A retired teacher and a school in Gandhi Nagar

Here is the story of how C. Ranganatha Aiyengar and a few other residents brought education to the new locality

August 29, 2020 09:39 pm | Updated 09:39 pm IST

C.R. Aiyengar honoured on the occasion of the silver jubilee of Rani Meyyammai Primary School in 1976. Photo: Special Arrangement

C.R. Aiyengar honoured on the occasion of the silver jubilee of Rani Meyyammai Primary School in 1976. Photo: Special Arrangement

If Gandhi Nagar in Adyar is home to several educational institutions today, the credit for creating a atmosphere conducive to this should go to C. Ranganatha Aiyengar.

Ranganatha Aiyengar, one of the early residents of the neighbourhood and my maternal grandfather, was an educationalist and he was instrumental in starting one of the early schools in Gandhi Nagar.

He retired as headmaster of a school in Gooty (Ananthapur) where he served for 30 years and returned to Madras in 1946. Later in 1949, he bought a bungalow at Gandhi Nagar in Adyar.

It must be remembered that Gandhi Nagar was one of the first planned layouts of Madras. When families started moving into the locality, Aiyengar sought to improve their life by starting a school.

An active member of the Co-operative Movement, South India Teachers Union and the All India Federation of Educational Associations, the retired teacher found allies in his efforts to start this school.

The vast area where Kumararaja Muthiah School is now located was the space that had been set aside in the layout as common area for the establishment of a school.

Some early residents got together to form a Committee, and the Madras House Construction Society allowed them to use the land to run a school.

The Committee included P.K. Gnanasundara Mudaliar; A.R. Narayana Rao; Dr. G.D. Boaz; K.S. Ramamurthi; G. Vasantha Pai; V.V.L. Rao; C.V. Vedachala Ayyar; and V. Natarajan.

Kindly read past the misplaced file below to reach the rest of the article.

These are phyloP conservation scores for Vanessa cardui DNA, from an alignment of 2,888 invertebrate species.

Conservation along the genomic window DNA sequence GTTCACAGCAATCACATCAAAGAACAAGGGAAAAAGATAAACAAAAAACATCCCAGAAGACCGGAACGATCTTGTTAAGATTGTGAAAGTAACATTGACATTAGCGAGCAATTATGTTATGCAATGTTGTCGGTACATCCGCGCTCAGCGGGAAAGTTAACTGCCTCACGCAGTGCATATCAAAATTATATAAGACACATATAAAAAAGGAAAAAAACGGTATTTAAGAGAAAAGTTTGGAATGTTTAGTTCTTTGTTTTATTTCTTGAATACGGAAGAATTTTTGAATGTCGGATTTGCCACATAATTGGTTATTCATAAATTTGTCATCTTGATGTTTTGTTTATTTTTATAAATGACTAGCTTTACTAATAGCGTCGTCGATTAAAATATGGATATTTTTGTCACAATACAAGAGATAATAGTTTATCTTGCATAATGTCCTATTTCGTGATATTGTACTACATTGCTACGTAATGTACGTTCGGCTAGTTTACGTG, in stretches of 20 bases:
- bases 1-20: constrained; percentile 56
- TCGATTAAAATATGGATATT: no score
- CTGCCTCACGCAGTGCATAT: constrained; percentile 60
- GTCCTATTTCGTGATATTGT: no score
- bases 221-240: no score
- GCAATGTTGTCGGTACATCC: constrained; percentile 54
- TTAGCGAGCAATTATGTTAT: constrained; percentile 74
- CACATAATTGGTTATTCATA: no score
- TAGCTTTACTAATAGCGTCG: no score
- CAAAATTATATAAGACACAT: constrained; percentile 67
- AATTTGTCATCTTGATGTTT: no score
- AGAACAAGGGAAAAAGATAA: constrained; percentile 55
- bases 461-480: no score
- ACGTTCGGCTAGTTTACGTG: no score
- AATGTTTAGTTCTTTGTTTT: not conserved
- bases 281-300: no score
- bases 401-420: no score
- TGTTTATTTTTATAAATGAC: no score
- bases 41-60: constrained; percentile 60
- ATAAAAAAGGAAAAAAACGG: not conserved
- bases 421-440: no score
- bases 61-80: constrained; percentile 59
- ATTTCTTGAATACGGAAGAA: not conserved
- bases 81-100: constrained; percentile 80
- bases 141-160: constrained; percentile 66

Gandhi Nagar School was founded on July 1, 1950, functioning as an elementary school from 1950-54. Classes were conducted in thatched sheds. There was also a Telugu section catering to many Telugu children in Gandhi Nagar. The Telugu teacher was Ms. Regina.

The school served children not only from Gandhi Nagar, but also Kottur, Arunachalapuram and Urur.

As children from elementary classes were graduating to high school — in 1954 the elementary school had 175 students, six teachers and six classrooms — the school had to be upgraded.

The Co-operative Society could no longer continue with the school initiative. Again, the local residents formed a new registered society called Gandhi Nagar Education Society (GES) and the School was upgraded as a Middle School under GES. The Co-operative Society entrusted the ground to the newly-registered Society and soon executed a long-term lease deed of the land to GES.

Ranganatha Aiyengar was one of the seven signatories to the Memorandum of Association of GES. The other signatories were K.S. Ramamurthi; K. Veeraswami; C.S. Hariharaputran; Dr. G. D. Boaz; V. Soundararajan; and R. Balam.

In 1956, when the Society needed more finance, they got the support of the Rajah of Chettinad family and the co-education school continued with a new name Rani Meyyammai School. With the munificence of Rajah Sir Sri.M.A.Muthiah Chettiar, the School got its first pucca building.

Rani Meyyammai School now functions from Fourth Main Road, next to the cricket ground. The original place where the Gandhi Nagar School was established is occupied by the boys. Aiyengar’s role did not end with developing the school. He was actively involved in its day-to-day activities.

The School Parents’ Association was formed and he was the secretary. His ideals were unique and his service to the School was via the Parents Association that he kept guiding. He would go around the entire school premises every morning and inspect if the classrooms were kept spic and span. He took up the work of purchasing and distributing class textbooks to all children. I remember that he received review copies from various publishers and went through all of them to recommend the good ones to the School.

Aiyengar lived a very simple life. Every morning, he would turn his charka and spin khaddar yarn.

When there was sufficient yarn, he would visit the khadhi shop and exchange it for an angavastram which he sported around his neck. To encourage education of fine arts, he offered some free space in his house for conducting Bharatanatyam and Carnatic music classes. He mentored local youngsters who aspired for higher education in mathematics, free of cost.

(Edited excerpts from V.S.Sukumar, honorary secretary, Gandhi Nagar Cricket and Sports Club, who is compiling profiles of well-known residents of Gandhi Nagar, past and present)

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